By Joe Viechnicki, KFSK
Fishery managers are forecasting another big harvest of pink salmon in Southeast Alaska next year. The Alaska Department of Fish and Game is estimating the region’s catch in 2015 could hit 58 million pinks and is forecast to fall somewhere between 37 and 79 million humpies.
Fish and Game expects Southeast’s pink catch next year will fall in the “excellent” category compared to historical numbers.
“You know if the harvest turns out to be in that range, that would be one of the top ten harvests in Southeast Alaska since statehood” said, Andy Piston, the department’s pink and chum salmon project leader for Southeast. “So we’re hoping for a strong return.”
To produce its forecast, the department uses trends in harvests from recent years along with numbers of outgoing juvenile pinks sampled by federal fisheries scientists annually. Humpies have a two-year life cycle, spending the first year in fresh water before heading out to sea. Piston noted that next year’s pinks will be the offspring of the record setting catch and returns from 2013.
“We had a harvest of 95 million which was almost 20 million higher than any other harvest since statehood,” he said. “And in addition to that we had really strong escapements throughout the region. In all three subregions of Southeast Alaska, we had very very good escapements. So there was no real weak spot. So look ahead to 2015 as far as escapements go they were good throughout the region.”
Escapement is a term for the salmon that make it past fishing nets and back to the creeks and rivers to spawn.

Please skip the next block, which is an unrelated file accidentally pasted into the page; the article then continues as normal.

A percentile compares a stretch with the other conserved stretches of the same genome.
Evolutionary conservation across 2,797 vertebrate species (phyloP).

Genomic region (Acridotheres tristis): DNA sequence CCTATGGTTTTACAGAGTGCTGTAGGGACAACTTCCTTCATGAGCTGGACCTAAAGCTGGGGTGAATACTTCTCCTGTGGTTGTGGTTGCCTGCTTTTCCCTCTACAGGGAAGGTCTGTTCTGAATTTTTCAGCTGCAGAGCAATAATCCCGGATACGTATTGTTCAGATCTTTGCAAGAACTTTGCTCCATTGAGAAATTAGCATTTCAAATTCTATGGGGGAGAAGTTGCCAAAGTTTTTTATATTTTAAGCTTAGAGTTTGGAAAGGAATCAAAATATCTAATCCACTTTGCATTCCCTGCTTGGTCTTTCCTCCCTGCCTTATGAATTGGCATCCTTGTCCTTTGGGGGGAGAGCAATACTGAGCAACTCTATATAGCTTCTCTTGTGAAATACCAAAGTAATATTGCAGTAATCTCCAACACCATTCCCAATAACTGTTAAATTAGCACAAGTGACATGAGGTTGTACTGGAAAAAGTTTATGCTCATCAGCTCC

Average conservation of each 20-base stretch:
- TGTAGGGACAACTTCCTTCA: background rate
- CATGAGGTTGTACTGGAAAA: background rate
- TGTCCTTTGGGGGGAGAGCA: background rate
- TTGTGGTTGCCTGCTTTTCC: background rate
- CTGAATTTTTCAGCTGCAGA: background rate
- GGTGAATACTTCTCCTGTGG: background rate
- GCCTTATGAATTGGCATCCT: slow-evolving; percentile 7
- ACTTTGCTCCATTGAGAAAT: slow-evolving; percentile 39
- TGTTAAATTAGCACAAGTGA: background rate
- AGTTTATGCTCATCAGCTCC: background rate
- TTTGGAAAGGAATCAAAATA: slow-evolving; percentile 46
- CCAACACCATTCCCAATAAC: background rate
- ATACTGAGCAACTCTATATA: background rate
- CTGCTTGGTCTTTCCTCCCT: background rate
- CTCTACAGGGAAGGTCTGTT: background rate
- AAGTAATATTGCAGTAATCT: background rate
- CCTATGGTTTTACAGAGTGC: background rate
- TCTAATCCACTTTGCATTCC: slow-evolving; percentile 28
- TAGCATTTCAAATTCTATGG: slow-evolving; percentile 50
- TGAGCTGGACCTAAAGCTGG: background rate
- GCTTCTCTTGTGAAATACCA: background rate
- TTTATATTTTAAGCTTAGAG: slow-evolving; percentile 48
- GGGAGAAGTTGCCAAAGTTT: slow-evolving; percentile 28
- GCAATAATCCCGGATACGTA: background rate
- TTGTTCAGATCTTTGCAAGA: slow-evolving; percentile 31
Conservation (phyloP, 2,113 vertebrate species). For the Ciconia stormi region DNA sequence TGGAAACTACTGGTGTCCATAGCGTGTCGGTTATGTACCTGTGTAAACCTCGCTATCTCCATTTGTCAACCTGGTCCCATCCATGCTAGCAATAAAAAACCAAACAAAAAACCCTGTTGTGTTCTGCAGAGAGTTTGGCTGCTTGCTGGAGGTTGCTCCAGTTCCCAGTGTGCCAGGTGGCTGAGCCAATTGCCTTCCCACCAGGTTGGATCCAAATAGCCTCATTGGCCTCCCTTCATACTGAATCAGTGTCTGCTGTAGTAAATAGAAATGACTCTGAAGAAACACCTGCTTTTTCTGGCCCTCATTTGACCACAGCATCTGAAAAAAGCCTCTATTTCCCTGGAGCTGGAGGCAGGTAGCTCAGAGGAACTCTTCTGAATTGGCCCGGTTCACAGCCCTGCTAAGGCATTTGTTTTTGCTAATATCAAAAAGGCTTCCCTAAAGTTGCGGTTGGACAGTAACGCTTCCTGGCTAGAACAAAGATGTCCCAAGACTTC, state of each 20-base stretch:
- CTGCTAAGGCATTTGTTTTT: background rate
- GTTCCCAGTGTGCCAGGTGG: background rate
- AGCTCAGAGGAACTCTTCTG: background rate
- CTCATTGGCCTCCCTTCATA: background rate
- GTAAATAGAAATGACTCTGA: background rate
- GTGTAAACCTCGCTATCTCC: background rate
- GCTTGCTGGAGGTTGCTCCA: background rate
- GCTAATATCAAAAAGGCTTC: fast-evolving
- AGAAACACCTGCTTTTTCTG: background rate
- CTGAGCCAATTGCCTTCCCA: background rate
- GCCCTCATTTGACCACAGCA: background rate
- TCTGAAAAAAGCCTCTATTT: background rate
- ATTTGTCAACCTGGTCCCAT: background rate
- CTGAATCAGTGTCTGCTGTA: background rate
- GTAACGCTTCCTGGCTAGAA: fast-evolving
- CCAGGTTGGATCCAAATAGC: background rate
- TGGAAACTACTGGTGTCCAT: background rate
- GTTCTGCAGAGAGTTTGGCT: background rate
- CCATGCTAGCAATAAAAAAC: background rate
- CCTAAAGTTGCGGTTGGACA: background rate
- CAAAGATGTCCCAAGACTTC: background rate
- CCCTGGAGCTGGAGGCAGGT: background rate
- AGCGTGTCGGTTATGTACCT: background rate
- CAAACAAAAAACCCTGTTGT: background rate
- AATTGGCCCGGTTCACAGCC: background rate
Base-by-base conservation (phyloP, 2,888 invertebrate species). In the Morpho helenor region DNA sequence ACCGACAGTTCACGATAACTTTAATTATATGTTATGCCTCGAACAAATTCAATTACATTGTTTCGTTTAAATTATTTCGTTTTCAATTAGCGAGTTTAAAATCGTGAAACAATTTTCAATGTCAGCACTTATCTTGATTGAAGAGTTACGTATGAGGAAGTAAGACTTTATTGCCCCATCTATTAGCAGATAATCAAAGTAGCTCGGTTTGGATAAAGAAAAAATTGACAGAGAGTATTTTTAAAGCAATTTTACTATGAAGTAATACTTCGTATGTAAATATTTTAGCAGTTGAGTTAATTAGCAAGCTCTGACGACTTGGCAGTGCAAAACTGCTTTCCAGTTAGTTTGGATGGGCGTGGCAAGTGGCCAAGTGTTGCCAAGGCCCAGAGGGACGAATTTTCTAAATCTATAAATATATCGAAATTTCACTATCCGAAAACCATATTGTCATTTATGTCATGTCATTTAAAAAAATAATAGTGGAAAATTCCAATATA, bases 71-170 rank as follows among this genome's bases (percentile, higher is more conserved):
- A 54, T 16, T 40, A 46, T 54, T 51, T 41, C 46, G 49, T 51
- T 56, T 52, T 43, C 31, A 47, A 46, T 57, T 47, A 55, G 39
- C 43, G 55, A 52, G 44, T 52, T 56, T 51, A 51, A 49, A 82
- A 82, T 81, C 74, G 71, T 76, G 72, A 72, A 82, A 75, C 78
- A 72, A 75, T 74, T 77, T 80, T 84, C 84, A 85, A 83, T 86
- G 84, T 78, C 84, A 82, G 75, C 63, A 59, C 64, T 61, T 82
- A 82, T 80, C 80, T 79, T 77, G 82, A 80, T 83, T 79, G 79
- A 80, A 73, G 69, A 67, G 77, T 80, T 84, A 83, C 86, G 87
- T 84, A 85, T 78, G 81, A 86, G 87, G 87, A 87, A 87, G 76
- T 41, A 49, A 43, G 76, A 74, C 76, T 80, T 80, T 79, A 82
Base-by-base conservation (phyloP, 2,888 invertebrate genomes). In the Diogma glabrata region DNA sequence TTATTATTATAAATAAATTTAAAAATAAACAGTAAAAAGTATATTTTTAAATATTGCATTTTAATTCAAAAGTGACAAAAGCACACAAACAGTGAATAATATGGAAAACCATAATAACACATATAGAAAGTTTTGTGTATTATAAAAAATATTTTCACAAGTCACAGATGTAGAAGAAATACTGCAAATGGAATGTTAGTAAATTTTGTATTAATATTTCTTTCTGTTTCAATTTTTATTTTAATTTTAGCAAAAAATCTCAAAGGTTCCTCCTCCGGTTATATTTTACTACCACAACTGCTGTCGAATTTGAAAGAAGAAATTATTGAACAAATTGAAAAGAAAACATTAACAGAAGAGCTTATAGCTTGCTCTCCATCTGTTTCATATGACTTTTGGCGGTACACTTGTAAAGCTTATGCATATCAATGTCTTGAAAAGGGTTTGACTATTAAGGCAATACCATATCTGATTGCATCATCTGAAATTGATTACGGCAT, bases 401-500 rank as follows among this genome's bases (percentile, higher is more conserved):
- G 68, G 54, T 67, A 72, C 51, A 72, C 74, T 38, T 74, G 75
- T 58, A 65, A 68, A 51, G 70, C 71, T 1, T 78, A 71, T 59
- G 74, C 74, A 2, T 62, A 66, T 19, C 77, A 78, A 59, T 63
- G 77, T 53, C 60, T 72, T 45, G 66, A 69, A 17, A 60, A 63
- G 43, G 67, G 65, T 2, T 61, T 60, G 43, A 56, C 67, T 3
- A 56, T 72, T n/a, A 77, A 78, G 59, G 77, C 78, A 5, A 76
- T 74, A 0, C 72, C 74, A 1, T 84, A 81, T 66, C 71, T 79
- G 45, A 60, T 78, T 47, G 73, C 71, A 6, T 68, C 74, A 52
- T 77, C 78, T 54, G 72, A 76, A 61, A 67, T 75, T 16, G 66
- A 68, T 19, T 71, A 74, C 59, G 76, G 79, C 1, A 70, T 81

Since 2006, Southeast has been in two-year a cycle of high and low catches, with larger hauls in odd years and smaller harvests in even years.
This year’s catch continued that trend to some degree, although the catch of 37 million was nearly twice what the department forecast going into this season. Most of the catch this year came from the southern Panhandle and outer coast. Piston said it’s only one area of Southeast that has seen such a big fluctuation between years.
“The area that’s really the problem is our northern Southeast inside waters. There we’re seeing extreme odd-even year fluctuations. Especially the last couple of years we’ve gone from near record harvests to extremely low harvests. So it’s not a region-wide phenomenon right now. It’s mainly just that one sub-region that still has some weakness in even years.”
For next year, Piston sounded a note of caution about ocean conditions, and in particular, warmer-than-normal water temperatures.
“The last time we saw notably warm water like this where we were seeing unusual species showing up in the Gulf and things like that, we ended up having, that’s when we had the poor return even year pinks in 2006. Those fish went out in 2005 under those anomalous conditions. I guess that’s the main reason to be cautious about next year’s return is we just don’t know what these conditions are going to do.”
Pinks are targeted primarily by the region’s purse seine fleet and have traditionally ended up in cans.